• Why would anyone do such a thing? • Dairy’s plans don’t add up
Why would anyone do such a thing?
With caring hearts and mental acumen a handful of Kauaians came together to offer the people on this Island an opportunity to keep the water, land, and ocean safe.
One would think that the mayor and council members would be grateful for any document so constructed to support the Hawaiian Constitution that expressly protects the Island’s resources and structured to be strong and thorough to confidently hold up in a court of law.
Charter Amendment 33 is designed to protect all sentient life here: the land, the water, the air, the ocean. Who in their right minds would oppose such a document? How many years have the pesticides and herbicides contaminated this Island? Who has done anything about it so far?
Now is the time for the people of Kauai to awaken. How long shall we tolerate the political misuse of power that blocks the rights of the people? Remember when the Superferry was blocked from landing on this island? The people did not refer this matter to the County Council but “the people” followed their hearts and took action.
The light came from the ground up as it will do now. It shall only grow brighter and stronger. The people care.This is a much bigger issue that goes far beyond the jurisdiction of a county clerk, a county attorney, four county council members and a mayor. This Charter Amendment 33 is the most thorough and inclusive document ever written to restore the health and safely of this Island
Although The Garden Island said it died, Charter Amendment 33 is alive and well. It simply needs to be implemented. The blocks to its process need to be undone. We who are in our right minds and caring hearts know that it is time to be love in action. Let’s go for it. Let’s clean up Kauai and care for each other, not allow poisons to prevail. With great love and respect for each of us on this beautiful isle.
Dairy’s plans don’t add up
Even the latest HDF revision of their dairy plan does not equate to a pastoral dairy. Their latest proposal filed on July 23 seeks approval for an initial phase of 699 cows, grazing on 30 acres a day. Their press release indicated 650-699 cows. Their grazing plan proposes placing the entire herd on less than 30 acres a day. At no point will that equate to 1.5 cows per acre, as claimed in their press release, rather it will be at least 22 cows per acre. The suggestion that the lawsuit would set an unfair precedent for small farms is equally misleading. Nearly 700 dairy cows would be larger than any dairy that ever existed on Kauai and would never be considered a small farm.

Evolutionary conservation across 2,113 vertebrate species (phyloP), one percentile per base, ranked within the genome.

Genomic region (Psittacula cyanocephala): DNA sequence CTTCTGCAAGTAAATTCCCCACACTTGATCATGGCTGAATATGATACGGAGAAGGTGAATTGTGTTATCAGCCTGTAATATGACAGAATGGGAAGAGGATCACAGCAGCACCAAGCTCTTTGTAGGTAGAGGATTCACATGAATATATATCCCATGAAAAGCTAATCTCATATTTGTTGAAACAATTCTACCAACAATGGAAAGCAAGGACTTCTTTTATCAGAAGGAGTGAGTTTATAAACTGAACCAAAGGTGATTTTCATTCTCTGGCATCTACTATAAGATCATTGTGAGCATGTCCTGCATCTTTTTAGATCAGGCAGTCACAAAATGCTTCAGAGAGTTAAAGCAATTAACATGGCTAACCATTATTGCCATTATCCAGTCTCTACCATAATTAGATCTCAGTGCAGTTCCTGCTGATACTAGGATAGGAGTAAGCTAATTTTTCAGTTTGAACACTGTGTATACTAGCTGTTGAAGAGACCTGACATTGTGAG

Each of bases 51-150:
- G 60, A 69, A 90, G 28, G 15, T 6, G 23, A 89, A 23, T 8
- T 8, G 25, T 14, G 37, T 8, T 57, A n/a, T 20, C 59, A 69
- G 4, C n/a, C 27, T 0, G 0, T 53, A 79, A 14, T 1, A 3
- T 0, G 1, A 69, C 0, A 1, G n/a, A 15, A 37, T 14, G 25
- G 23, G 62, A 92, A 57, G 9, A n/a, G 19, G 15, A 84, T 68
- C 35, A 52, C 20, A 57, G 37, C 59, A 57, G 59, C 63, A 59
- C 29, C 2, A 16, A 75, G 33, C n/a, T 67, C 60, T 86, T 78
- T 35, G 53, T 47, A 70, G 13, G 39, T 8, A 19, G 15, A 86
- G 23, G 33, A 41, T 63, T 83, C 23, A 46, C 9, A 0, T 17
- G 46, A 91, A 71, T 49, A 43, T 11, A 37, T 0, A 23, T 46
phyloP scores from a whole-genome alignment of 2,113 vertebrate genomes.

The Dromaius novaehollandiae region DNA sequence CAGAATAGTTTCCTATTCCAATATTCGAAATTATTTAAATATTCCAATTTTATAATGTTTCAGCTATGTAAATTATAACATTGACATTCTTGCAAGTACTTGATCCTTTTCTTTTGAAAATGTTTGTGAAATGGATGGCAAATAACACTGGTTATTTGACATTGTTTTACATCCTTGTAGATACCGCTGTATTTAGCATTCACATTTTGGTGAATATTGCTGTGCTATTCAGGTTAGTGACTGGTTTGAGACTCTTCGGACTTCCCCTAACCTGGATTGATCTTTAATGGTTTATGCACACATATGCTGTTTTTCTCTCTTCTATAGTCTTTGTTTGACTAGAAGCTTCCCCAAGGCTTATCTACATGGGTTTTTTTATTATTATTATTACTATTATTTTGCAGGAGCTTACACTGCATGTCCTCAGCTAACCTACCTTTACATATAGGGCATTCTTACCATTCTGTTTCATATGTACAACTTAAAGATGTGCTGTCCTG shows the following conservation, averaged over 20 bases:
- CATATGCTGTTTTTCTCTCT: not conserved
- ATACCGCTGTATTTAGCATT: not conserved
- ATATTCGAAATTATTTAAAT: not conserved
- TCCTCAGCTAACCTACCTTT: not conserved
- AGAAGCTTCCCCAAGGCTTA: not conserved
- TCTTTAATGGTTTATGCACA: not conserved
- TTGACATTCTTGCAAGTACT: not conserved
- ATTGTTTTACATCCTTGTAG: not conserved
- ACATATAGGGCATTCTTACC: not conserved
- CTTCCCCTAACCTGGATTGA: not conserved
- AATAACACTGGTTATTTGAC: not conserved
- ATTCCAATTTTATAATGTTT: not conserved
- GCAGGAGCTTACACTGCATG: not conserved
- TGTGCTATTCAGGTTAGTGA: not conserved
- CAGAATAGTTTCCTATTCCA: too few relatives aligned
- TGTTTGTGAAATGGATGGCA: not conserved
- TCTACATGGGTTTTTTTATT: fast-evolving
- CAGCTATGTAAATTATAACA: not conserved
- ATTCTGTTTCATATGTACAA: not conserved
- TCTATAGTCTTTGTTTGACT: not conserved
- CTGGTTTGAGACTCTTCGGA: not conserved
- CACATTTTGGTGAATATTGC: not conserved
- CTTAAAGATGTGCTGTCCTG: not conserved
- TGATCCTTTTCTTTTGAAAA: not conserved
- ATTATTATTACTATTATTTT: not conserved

Their latest press release states that HDF still plans on an ultimate herd size of 2,000 cows by phase two. They do not answer the question: How will they keep the manure and urine from running off the farm, when their own plan admits that they will have soil saturation after 1/5” of rain per hour on the farm’s clay soil?
The Hawaii Supreme Court has ruled that a project cannot be broken into smaller phases to avoid environmental review. All phases must be studied together and the review must take place before the first phase begins. Notice, at no time do they specify what the time frame between phase one, and phase two is.
HDF claims a $6-9 million annual support of Kauai’s economy. They plan to only employ 15-20 people total and milk is to be shipped off island and sold to Meadow Gold, with no control by HDF of its ultimate distribution or pricing. HDF’s offers no specifics as to how they will benefit Kauai with $6-9 million annually.
Their attack against the Hyatt should carry little favor with local residents, whose businesses and livelihoods have greatly benefited from almost 25 years of Hyatt operation. The Hyatt’s contribution to Kauai has been anything but small, paying over $13 million per year to the County of Kauai and state of Hawaii in taxes, not to mention tourist revenue, salaries to local residents and axillary support businesses.